It has been suggested that with progression of Alzheimer's disease, the increased presence of NFTs and NPs in the hippocampus disrupt the perforant pathway and affect functional connectivity. A number of methods have been proposed to assess the functional connectivity in the hippocampal region. The concept of functional connectivity is widely applied to electroencephalogram (EEG) coherence, where it is a measure of the synchronization between two signals across distinct regions of the human brain and is interpreted as an expression of their functional interaction. In positron emission tomography studies, functional connectivity is defined as a spatiotemporal correlation between spatially distinct regions of cerebral cortex. Positron emission tomography (PET) and single photon emission computed tomography (SPECT) can be used to monitor regional cerebral glucose metabolism (rCMRgIc) and regional cerebral blood flow (rCBF). It has been found that significant hypoperfusion and hypometablism occur in the region of temporal and parietal association cortices in probable Alzheimer's patients. Many studies have demonstrated the correlation between regional localized hypoperfusion and hypometablism with cognitive deficits seen on behavioral testing. Despite frequent reports of abnormal function in Alzheimer's patients observed by PET and SPECT, however, the clinical utility of these methods is still controversial.
Functional magnetic resonance imaging (fMRI) technology provides a new approach to study neuronal activity. Conventional FMRI detects changes in cerebral blood volume, flow, and oxygenation that locally occur in association with increased neuronal activity induced by functional paradigms. As described in U.S. Pat. No. 5,603,322, an MRI system is used to acquire signals from the brain over a period of time. As the brain performs a task, these signals are modulated synchronously with task performance to reveal which regions of the brain are involved in performing the task. Much research has been done to find tasks which can be performed by patients, and which reveal in an fMRI image acquired at the same time, regions in the brain that function differently when Alzheimer's disease is present. These efforts have to date been unsuccessful.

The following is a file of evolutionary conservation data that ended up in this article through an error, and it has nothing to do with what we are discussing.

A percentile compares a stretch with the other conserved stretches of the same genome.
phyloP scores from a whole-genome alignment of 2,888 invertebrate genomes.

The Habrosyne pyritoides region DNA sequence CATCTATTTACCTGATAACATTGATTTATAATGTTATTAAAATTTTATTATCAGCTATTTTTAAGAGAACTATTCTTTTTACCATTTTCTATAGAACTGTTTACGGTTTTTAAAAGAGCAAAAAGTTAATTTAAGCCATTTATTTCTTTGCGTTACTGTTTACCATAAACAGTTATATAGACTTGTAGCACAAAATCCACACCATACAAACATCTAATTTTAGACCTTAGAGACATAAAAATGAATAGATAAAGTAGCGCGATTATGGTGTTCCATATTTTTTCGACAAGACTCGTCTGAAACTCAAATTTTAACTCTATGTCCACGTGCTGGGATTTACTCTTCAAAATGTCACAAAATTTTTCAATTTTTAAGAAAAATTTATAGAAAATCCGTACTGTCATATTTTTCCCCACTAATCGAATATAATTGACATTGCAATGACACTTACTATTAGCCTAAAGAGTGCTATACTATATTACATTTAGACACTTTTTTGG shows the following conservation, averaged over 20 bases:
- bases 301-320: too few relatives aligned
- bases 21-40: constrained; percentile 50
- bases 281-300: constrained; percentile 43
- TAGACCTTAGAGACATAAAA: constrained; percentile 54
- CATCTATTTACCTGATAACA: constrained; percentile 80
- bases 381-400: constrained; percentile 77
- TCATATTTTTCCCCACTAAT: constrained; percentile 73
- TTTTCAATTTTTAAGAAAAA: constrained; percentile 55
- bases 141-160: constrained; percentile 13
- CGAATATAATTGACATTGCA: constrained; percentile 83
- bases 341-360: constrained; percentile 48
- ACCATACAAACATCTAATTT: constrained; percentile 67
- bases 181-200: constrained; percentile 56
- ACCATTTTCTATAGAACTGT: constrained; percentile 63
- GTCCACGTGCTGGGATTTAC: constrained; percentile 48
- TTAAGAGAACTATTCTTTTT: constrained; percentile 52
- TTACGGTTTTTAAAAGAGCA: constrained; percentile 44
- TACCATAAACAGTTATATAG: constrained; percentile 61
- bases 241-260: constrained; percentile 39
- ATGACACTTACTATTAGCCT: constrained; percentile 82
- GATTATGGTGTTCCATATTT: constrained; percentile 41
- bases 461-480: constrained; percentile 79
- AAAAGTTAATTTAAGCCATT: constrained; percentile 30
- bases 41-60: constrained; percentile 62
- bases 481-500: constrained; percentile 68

The present invention is a method and system for producing an indication of the presence and the progress of a brain disease in a patient by measuring the functional connectivity at different locations therein while the brain is substantially at rest. More particularly, the method includes acquiring a series of NMR image data arrays over a period of time to form a time course NMR image data set, the time course NMR image data set forming a set of time domain voxel vectors in which each time domain voxel vector indicates the NMR signal from a different location in the patient's brain; selecting voxel vectors from locations in the brain affected by the brain disease (e.g. Alzheimer's disease); and producing a connectivity index by cross-correlating the selected time domain voxel vectors. The magnitude of this connectivity index is a good indicator of the presence of Alzheimer's disease and is a quantitative measure of the progress of the disease.
A general object of the invention is to produce a quantitative indication of the presence and progress of Alzheimer's disease in a patient. When the selected region of the brain is the hippocampus, the magnitude of the connectivity index has been found to significantly correlate with the presence of Alzheimer's disease. The lower the connectivity index, the more advanced the disease has progressed.